Your EmmaWell Team
The Scientific Benefits of Breastfeeding
Updated: Jun 14, 2022
Over the past couple of decades, breastfeeding has become the clinical gold standard for infant nutrition. No other means of baby feeding requires zero money, prep, or sterilization. In fact, breastfeeding can save upwards of $1,500 in the baby’s first year. But besides its obvious convenience and cost-effectiveness, what makes breastfeeding so beneficial? We dug up the science of this timeless, nature-provided practice to shed light on how it benefits both baby and mom.
Benefits for Baby:
In terms of nutrition, breast milk is like nature’s perfect smoothie, supplying an optimal blend of easily-digestible carbohydrates, proteins, minerals, and vitamins. It boasts long-chain fatty acids like DHA (docosahexaenoic acid) and AA (arachidonic acid), which are critical for brain and nervous system development, and a large dose of lactose, which fuels a baby’s around-the-clock growth. Starting with colostrum (the thick golden milk produced during pregnancy and just after birth), breast milk provides all the energy and nutrients an infant needs for the first six months of life.
The flavor of breast milk is as varied as the mother’s diet. Every food eaten by a breastfeeding mother is transmitted to her breast milk and then sampled by her baby. Therefore, early exposure to different tastes through breast milk can expand a child’s inherent palate and enhance enjoyment of particular flavors. A study in 2000 based in Philadelphia divided 46 women in their third trimester into different test groups and found that women who drank carrot juice while pregnant or lactating cultivated a preference for carrots in their babies. A breastfeeding mother passes on a deep attachment to the foods of her culture to her baby.
The short- and long-term health effects of breastfeeding for a baby are incredibly diverse. According to the CDC, breastfed babies have reduced risks of obesity, type 1 diabetes, severe lower respiratory disease, ear infections, sudden infant death syndrome (SIDS), and gastrointestinal infections. Evidence has also found that breastfeeding can provide some form of protection from childhood asthma. Lowering the risk for so many health complications means fewer trips to the doctor or hospital. As a 2006 medical journal review concluded, “the early positive influences of human breast milk may be a bulwark against chronic disease in later life.”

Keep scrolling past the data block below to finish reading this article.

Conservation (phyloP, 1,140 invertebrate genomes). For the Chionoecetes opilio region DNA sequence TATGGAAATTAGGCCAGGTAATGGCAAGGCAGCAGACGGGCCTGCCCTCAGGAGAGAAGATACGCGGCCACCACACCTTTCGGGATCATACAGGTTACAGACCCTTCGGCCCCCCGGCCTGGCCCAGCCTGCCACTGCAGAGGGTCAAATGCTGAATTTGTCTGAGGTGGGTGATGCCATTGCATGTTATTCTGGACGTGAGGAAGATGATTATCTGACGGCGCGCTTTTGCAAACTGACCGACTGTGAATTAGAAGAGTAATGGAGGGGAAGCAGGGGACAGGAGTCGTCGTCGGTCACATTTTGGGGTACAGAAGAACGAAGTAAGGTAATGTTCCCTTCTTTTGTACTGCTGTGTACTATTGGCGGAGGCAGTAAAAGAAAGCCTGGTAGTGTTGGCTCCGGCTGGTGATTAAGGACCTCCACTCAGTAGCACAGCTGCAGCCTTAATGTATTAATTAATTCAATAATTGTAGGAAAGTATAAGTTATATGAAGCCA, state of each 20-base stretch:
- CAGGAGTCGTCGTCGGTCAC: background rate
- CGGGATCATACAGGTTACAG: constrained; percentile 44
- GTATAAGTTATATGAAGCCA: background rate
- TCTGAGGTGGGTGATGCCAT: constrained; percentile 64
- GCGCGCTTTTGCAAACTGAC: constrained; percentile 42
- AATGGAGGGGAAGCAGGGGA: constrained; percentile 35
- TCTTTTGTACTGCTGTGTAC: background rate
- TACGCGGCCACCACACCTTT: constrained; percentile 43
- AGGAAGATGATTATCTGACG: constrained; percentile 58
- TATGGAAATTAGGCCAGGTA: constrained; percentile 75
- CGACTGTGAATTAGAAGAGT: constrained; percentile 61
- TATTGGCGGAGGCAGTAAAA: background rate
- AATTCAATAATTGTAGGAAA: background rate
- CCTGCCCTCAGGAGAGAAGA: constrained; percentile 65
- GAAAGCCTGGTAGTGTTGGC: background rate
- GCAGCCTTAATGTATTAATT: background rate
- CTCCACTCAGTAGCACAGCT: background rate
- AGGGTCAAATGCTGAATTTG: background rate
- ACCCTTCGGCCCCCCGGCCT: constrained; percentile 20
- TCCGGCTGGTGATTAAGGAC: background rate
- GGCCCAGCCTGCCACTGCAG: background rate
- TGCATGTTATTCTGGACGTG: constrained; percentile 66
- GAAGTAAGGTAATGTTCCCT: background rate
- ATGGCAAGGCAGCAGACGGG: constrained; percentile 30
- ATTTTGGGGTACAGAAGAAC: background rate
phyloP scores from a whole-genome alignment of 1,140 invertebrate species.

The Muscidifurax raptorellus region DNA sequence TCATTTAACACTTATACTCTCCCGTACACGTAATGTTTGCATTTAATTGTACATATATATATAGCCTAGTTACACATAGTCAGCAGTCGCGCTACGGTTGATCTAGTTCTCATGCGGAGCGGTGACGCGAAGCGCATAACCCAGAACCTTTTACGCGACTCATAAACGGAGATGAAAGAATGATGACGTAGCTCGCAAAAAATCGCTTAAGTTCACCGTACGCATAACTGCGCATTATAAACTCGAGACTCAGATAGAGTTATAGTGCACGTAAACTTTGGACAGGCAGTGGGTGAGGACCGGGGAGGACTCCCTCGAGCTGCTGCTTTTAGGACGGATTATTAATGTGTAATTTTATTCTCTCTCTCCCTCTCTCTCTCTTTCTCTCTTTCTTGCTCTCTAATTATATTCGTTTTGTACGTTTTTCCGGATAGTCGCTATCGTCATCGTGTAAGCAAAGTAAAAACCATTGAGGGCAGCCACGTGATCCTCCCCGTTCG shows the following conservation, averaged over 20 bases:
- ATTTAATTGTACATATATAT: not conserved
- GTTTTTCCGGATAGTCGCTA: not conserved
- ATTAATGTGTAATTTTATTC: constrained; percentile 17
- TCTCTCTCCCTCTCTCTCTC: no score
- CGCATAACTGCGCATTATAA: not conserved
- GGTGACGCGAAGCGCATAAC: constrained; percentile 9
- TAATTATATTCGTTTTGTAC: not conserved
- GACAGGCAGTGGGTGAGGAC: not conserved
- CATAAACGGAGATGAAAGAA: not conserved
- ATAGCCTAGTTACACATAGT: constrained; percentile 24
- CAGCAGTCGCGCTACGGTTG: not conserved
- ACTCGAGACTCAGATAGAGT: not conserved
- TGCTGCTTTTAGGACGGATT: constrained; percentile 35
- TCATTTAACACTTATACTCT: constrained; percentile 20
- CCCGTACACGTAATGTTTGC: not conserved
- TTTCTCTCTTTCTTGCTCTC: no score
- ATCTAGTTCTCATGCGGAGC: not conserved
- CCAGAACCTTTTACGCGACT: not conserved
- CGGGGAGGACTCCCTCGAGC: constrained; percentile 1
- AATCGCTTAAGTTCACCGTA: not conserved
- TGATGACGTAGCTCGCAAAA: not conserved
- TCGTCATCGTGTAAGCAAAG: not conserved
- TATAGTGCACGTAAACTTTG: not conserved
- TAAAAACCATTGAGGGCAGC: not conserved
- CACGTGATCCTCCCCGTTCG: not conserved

How can breastfeeding protect against so many different illnesses? Human breast milk is a dynamic source of bioactive components and antibodies that help a baby fight off viruses and bacteria. As described in a 2017 medical journal article, human milk oligosaccharides help colonize the intestinal tract with probiotics and establish a microbiome that protects against pathogenic bacteria. This protection is unique and changes over time to meet a baby’s growing needs. There is also substantial evidence that breastfeeding may influence a baby’s immune system development.
In addition to being a perfect food source and a potent medicine, breast milk is also a powerful means of communication between mom and baby. There is scientific evidence that baby saliva reacts with breastmilk to create a biochemical synergism that boosts early immunity. While a baby is feeding from the breast, a vacuum is formed, delivering the infant’s saliva to receptors in the mother’s mammary gland. These receptors can detect signals about the baby’s immune status, and the mom’s breast milk adjusts its immunological composition in response. If the receptors detect the presence of pathogens, the mom’s body produces antibodies which travel through the breast milk back into the baby’s body, where they fight off the infection.
Benefits for Mom:
From the first moment your baby is placed on your chest, a mutual bond develops. Feeling the warmth of your baby’s body and maintaining eye contact with your baby triggers a release of oxytocin - the hormone that promotes feelings of love, bonding, and well-being. This hormone is also what makes the milk that is already in the breast flow for each breastfeeding session. Sometimes referred to as the “letdown reflex,” the release of oxytocin becomes conditioned to your feelings and sensations, such as touching, smelling, or hearing yo